This month the Regulator published its guidance on conflicts of interest. The guidance is similar to the February 2008 draft issued for consultation (with its five high-level principles for analysing conflicts all surviving the consultation). The guidance sets out the Regulator's view that conflict management is central to good scheme governance.
The guidance aims to provide educational support and will be especially helpful to trustees of smaller schemes.
Key messages for trustees
- Understand why conflicts are important: All trustees should exercise independent judgement. They should understand the circumstances which may result in conflicts and must take legal advice as necessary. The Chair of the trustee board must take a leading role in setting up robust conflict management arrangements. Trustees therefore need to think seriously about their methods for managing or avoiding conflicts that involve the Chair, who may be a senior employee of the sponsoring employer.
- Identifying conflicts: All trustees should identify potential and existing conflicts and report them to other trustees as soon as practicable. Disclosure procedures, register of interests and a means of recording conflicts should all be in place. Planning is encouraged – trustees should establish whether any conflicts are likely to arise in the next year.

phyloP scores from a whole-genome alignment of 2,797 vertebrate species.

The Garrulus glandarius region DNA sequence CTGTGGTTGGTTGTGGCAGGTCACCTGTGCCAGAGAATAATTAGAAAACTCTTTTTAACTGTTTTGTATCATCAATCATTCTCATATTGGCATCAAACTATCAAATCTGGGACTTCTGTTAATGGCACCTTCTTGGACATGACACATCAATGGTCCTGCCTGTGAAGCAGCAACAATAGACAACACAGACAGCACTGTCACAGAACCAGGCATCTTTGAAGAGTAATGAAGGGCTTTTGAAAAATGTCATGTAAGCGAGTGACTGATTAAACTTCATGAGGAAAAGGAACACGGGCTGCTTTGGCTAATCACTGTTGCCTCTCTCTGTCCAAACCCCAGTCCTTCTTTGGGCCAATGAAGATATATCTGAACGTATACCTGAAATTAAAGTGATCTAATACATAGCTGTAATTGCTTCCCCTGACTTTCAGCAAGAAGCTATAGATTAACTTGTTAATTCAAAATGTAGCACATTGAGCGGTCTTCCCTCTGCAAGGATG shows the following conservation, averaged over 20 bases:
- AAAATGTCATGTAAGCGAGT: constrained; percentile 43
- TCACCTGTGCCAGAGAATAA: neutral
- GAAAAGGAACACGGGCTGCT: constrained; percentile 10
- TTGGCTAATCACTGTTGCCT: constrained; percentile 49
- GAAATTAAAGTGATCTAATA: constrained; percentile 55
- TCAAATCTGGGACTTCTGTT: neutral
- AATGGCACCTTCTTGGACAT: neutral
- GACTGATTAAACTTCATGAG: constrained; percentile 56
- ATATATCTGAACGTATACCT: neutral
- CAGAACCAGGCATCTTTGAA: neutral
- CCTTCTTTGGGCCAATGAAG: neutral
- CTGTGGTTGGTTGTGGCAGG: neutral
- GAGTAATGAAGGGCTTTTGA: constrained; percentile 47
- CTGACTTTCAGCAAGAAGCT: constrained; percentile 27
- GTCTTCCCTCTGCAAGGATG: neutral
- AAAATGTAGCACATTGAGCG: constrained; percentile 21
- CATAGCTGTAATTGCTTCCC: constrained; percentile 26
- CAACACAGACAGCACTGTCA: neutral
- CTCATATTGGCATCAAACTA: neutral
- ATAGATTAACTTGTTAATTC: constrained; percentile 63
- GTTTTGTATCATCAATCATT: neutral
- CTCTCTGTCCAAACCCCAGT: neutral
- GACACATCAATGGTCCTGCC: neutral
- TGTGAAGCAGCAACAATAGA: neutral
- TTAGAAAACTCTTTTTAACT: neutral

- Evaluate, manage and avoid conflicts: Trustees must have in place procedures for evaluating and managing conflicts. The following non-exhaustive list shows possible ways of managing non-trivial conflicts:
- withdrawing conflicted trustees from discussions and decision making;
- setting up sub-committees;
- appointing an independent trustee;
- resignation of trustee;
- conflict risk management by the employer; and
- applying to the courts.
Trustees should obtain independent legal advice for non-trivial conflicts especially where conflicts have the potential to be damaging to the trustees' conduct or decisions.
- Manage adviser conflicts: It is important that advisers are able to provide independent advice. Trustees should require their advisers to declare any conflicts and decide on a suitable way for dealing with them. They also need to understand the reporting lines and conflicts of the in-house pensions manager and of any in-house administration and secretariat involved with a scheme.
- Have a conflicts policy in place: Trustees should agree and document a policy for identifying, overseeing and managing conflicts. Regular review of this policy is important, as too is training.
Conflicts of interest guidance and summary – October 2008